Before There Was Tim McGraw's "Humble And Kind" There Was My Mom


There’s a quiet at 4am that sinks deep into your soul. The light outside hasn’t started peaking through your window yet, the room is dark, your memories are playing catch with your dreams. You lay there, maybe you look at the ceiling, maybe you start thinking about the bricks that built you, the way I do.

I feel a cold come over me and snuggle in deeper under my comforter. Almost 20 years ago this season, my mom walked in through the door, all brown hair, brown blazer-skirt combo, and kitten heels. I kneeled on the bed and my petite 7 year old body shifted its weight onto hers. She carried me. She anchored me.

I work my mind out of the 90s and back to December 2017. I was asked recently who my mom was and how her death changed me. Those two answers overlap. Who she was created enough of an impression over 10 years to last me a lifetime, to guide me through the present 15 years without her.

My mom had a hard deck of cards to work with - she was an immigrant, a single working mom, a woman with more responsibility than time -and yet my favorite memories with her tell the story of a woman who placed more value on the love she shared than on the hardships or successes she was dealt.

We so often find ourselves sucked in by the process. There’s the anxiety and stress that come with new experiences, the high that comes off of pure contact with success or with survival, the need to prove you matter more than the moment in time you’re currently in, at the expense of anything or anyone.

My mom never let the process own her. Instead, she kneeled and prayed every night for my brother and I. She poured foundation for us, bucket by bucket, for lives that would be anchored in determination and humility. She was my prelude to Tim McGraw’s “Humble and Kind.”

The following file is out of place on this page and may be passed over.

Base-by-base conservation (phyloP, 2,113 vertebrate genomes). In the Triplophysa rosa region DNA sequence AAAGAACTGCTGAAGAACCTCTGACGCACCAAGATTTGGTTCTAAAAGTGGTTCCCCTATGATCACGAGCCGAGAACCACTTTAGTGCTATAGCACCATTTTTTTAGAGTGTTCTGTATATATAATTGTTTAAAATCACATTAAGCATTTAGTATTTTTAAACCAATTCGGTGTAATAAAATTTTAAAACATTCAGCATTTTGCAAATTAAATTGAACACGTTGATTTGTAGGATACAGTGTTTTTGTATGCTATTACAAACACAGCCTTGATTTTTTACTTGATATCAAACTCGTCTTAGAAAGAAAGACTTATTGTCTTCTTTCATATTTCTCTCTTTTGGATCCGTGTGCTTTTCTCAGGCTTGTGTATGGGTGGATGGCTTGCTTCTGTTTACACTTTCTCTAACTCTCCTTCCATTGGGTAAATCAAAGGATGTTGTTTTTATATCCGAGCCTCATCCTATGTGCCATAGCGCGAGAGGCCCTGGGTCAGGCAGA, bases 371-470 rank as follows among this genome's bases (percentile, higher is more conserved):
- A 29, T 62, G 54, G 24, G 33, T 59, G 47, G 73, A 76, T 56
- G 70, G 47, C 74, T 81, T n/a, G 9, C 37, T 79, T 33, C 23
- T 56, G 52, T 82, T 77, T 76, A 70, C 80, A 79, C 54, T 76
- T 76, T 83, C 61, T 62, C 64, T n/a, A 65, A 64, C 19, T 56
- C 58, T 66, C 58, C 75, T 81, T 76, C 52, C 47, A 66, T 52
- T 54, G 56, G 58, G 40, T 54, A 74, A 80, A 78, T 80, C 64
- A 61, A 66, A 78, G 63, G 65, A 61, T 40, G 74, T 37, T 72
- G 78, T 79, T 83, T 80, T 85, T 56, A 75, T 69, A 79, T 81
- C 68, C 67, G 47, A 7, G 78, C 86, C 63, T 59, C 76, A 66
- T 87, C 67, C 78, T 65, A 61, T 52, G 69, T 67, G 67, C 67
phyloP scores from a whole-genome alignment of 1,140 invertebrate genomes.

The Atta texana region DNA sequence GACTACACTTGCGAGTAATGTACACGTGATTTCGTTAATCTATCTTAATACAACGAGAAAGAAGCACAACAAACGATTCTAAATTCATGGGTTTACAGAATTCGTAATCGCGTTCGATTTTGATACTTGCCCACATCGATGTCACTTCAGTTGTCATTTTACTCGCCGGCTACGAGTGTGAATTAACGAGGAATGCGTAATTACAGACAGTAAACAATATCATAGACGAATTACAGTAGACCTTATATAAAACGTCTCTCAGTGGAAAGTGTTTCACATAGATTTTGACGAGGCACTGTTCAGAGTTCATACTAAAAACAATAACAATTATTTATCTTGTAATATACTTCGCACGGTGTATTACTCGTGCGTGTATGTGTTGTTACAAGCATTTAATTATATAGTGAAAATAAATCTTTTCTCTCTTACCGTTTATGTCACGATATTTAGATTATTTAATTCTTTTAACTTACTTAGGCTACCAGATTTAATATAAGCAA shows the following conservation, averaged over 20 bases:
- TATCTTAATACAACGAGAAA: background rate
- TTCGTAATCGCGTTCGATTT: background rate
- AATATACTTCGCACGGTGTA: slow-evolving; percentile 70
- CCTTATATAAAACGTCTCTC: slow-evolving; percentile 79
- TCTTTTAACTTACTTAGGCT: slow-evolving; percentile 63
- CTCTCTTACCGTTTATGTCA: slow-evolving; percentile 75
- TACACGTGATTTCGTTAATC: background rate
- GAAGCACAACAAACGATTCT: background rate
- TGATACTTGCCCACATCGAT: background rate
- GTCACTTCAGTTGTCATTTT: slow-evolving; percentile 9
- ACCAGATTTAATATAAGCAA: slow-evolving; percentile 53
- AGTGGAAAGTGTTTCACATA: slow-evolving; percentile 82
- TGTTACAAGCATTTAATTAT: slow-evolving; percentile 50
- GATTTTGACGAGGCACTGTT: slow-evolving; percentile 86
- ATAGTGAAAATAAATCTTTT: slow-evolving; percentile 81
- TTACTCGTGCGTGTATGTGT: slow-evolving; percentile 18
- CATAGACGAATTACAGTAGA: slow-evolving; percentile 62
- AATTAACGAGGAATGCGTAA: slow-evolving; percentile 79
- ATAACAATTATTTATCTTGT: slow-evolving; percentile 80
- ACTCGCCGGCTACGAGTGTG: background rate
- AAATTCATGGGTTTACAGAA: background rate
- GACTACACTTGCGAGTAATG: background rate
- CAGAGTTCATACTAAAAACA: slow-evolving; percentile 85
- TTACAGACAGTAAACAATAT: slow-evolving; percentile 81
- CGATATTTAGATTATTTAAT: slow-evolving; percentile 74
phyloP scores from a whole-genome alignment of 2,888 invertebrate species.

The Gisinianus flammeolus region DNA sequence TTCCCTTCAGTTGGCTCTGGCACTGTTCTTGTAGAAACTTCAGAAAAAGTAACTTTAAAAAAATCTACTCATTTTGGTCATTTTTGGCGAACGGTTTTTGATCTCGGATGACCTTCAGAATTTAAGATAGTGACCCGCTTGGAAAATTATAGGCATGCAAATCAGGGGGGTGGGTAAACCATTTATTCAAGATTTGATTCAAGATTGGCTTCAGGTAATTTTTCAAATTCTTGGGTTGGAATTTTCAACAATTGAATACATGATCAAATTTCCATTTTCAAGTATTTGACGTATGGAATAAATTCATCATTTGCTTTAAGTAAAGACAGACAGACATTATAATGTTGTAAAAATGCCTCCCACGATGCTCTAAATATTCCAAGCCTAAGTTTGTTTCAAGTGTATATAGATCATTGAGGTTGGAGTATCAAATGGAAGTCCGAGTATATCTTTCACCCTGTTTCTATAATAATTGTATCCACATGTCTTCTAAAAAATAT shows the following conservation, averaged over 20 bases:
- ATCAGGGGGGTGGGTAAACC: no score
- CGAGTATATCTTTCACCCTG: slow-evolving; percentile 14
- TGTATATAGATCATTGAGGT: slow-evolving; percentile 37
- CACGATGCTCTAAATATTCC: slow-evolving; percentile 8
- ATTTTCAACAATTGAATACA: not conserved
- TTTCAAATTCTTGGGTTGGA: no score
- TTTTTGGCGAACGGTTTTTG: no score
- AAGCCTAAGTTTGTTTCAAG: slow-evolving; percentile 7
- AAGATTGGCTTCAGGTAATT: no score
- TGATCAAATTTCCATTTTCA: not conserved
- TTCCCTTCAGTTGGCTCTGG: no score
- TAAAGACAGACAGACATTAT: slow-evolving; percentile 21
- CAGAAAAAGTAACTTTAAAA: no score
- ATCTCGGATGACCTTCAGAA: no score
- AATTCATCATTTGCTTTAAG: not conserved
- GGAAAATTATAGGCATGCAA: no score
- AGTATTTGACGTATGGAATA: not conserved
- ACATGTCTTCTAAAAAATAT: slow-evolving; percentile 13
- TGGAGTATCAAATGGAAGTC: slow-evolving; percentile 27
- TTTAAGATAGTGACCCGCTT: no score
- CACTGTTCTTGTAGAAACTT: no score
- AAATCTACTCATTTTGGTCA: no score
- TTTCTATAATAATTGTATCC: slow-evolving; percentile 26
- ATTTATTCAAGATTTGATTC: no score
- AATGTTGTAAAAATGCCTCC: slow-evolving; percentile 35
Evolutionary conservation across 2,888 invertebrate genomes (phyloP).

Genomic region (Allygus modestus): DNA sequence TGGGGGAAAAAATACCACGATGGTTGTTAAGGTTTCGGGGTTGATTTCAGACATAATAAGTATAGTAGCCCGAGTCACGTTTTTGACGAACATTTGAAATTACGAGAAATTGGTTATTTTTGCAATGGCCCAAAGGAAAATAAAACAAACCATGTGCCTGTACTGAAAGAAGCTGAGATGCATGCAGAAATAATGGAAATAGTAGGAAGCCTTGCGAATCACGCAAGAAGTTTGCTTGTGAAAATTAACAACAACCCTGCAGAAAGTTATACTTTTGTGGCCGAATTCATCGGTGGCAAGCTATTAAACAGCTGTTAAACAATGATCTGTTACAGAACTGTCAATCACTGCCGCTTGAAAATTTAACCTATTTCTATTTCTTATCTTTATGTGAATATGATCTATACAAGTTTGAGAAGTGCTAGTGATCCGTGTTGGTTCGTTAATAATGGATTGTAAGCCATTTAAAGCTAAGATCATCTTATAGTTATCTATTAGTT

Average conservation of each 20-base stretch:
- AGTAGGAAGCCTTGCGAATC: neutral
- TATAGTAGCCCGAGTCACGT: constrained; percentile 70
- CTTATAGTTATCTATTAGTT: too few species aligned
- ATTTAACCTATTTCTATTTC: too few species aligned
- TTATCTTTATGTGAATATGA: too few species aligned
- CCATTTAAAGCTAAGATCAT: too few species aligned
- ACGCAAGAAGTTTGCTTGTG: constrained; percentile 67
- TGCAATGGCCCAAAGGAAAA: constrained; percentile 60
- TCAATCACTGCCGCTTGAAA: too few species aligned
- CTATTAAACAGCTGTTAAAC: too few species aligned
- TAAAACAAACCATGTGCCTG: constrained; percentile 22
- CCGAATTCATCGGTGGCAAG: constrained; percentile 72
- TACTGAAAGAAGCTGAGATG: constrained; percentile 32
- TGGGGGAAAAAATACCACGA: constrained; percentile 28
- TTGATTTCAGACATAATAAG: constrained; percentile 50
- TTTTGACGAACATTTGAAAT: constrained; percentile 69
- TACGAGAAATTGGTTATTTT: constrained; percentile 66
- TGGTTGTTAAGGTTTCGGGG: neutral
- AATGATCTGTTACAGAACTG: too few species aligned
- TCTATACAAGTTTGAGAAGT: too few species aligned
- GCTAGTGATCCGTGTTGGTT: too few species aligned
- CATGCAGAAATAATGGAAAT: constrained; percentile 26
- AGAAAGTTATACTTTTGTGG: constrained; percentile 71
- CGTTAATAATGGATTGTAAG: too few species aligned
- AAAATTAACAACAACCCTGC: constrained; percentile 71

I have more “on paper” successes at 24 than my mother ever had the chance to achieve in her lifetime. As I look at the ceiling and feel the tears coming down my cheeks, I’m proud of who I’ve been through those moments and how from New York to Geneva what has mattered to me is that I’ve poured onto the foundation she set for me.

It’s been bucket after bucket of determination and humility, above all else.

Certain seasons call for blessings to be counted as reminders that life is more than what other people can see from the outside. Lives are created, and ultimately honored, based off person to person interactions. When I think about my mom I remember how she made ends meet to pay for a girl's education (a girl she had never met) in Ecuador, before girls’ education was the hot button topic. I think about the way all my childhood friends remember her as the mom who cared, and celebrated our report cards with dinners outs, without any inkling of how those checks stretched her thin financially.

I used to sit on my mom’s lap a lot as a child, it’s the feeling that’s stayed with me the most since her death.

They say people will remember how you make them feel, above all else. It’s a good ruler to measure your actions by.